If you did want to undertake a train route in Croatia (and didn’t mind the extra journey time), we would recommend Zagreb to Split…or vice versa. It is a very scenic route!

The best ways of getting around Croatia – Flying

Flying is obviously the quickest option for getting around Croatia, there’s no disputing that! The country’s main airline, Croatia Airlines operates flights connecting Zagreb with Pula, Zadar, Split, Dubrovnik and Osijek, and even the tiny airport by Bol on the island of Brac.

There are also flights connecting Pula with Zadar and Osijek, Split with Pula, Rijeka and Dubrovnik and Rijeka with Split and Osijek. If there are no direct flights for the route you want, you should be able to travel by connecting in Zagreb. Take a look at our Flights in Croatia page for the full timetable for this year.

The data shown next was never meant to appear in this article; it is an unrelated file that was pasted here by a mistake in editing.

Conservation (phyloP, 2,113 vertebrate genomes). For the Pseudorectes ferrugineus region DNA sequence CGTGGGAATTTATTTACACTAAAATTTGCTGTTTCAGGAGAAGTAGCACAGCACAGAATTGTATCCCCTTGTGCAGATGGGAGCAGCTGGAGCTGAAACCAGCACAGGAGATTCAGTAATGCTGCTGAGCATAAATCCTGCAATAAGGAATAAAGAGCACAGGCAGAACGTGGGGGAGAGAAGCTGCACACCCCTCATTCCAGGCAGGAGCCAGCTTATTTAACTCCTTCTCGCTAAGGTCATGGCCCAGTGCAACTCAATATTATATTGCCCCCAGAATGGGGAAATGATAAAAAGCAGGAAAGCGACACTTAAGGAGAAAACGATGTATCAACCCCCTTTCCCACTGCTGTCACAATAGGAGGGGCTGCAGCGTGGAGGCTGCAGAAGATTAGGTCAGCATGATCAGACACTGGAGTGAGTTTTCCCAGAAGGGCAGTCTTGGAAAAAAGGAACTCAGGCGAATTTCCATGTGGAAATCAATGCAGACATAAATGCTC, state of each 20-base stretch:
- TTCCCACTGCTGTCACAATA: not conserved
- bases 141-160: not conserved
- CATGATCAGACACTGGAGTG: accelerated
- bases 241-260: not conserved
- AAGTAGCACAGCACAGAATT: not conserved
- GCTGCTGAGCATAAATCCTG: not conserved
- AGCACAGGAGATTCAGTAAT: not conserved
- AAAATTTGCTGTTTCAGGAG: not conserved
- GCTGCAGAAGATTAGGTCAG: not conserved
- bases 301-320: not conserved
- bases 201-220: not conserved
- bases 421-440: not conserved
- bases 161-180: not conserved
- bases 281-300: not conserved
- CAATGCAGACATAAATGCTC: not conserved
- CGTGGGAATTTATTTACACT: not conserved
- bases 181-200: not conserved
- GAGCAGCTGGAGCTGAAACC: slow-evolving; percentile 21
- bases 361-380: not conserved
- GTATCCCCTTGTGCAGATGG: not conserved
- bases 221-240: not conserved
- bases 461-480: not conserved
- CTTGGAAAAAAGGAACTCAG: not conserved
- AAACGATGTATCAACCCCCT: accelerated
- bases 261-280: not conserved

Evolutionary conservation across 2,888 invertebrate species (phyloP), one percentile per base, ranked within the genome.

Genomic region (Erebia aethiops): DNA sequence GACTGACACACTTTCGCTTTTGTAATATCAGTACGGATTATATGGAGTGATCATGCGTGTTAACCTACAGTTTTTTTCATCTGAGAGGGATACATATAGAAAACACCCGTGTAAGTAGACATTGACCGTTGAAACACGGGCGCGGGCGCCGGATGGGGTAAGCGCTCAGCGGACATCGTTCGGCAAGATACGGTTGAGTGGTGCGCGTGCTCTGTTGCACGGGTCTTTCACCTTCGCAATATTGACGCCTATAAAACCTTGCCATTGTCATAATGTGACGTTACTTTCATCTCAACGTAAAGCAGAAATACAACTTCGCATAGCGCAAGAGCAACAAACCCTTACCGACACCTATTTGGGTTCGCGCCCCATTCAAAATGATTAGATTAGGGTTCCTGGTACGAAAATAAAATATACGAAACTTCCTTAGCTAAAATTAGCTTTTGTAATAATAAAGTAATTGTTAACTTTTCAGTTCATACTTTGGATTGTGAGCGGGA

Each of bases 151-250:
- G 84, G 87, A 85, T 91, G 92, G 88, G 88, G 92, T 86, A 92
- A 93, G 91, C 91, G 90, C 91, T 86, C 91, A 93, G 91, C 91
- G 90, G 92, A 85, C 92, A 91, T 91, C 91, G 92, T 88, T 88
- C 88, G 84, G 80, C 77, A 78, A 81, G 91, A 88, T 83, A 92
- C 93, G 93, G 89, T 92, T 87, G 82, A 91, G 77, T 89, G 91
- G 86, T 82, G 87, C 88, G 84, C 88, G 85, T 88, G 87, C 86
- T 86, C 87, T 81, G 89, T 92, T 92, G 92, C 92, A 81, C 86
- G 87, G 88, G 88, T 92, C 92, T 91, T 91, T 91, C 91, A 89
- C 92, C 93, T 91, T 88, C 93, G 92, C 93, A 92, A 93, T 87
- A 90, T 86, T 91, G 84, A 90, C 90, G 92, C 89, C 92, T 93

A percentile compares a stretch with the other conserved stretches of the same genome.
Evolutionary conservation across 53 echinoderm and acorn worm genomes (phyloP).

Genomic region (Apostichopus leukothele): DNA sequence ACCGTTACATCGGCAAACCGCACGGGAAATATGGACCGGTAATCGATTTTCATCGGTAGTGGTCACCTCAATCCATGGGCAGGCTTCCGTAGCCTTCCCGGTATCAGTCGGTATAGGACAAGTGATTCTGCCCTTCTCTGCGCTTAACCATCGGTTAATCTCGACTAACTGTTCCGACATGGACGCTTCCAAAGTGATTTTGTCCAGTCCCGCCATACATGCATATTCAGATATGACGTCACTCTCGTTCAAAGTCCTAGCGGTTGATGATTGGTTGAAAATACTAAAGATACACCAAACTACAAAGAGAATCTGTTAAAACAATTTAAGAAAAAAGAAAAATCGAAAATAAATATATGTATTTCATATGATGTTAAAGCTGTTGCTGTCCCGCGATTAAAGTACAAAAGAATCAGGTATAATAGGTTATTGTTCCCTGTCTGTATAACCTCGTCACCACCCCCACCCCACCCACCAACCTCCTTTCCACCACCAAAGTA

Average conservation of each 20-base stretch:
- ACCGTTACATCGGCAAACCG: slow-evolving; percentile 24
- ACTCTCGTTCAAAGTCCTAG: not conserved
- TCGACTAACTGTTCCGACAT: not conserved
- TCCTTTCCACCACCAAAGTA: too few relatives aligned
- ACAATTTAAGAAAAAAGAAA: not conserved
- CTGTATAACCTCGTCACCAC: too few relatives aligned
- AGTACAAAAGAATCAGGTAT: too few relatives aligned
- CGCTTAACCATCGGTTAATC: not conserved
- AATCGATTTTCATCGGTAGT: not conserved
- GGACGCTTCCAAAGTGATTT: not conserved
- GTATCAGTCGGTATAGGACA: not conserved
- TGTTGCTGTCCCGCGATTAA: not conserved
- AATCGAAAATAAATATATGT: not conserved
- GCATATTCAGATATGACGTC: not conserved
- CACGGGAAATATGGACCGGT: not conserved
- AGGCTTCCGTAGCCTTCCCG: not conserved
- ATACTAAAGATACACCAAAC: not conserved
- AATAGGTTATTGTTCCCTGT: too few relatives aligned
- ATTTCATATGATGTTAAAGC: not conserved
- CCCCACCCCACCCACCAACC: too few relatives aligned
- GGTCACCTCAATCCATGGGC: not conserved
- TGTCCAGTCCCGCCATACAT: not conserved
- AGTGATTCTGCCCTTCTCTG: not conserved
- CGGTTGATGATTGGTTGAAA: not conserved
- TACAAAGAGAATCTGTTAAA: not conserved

Best ways of getting around Croatia - Flying
The gorgeous view when departing from Split Airport

Charter airline Trade Air also operates in Croatia, and you can book their flights on the Croatia Airlines website as well.

Understandably, flying is the most expensive way of getting around Croatia but the cost may be worth it if you’re looking to travel quickly. But don’t forget to factor in the time (and cost) required to travel to and from airports.

The best ways of getting around Croatia – Ferries

Well, for the most part, you can hardly escape travelling by ferry (or catamaran) if you want to get onto the islands…right? (Putting aside islands such as Krk and Pag which are connected to the mainland by bridge.)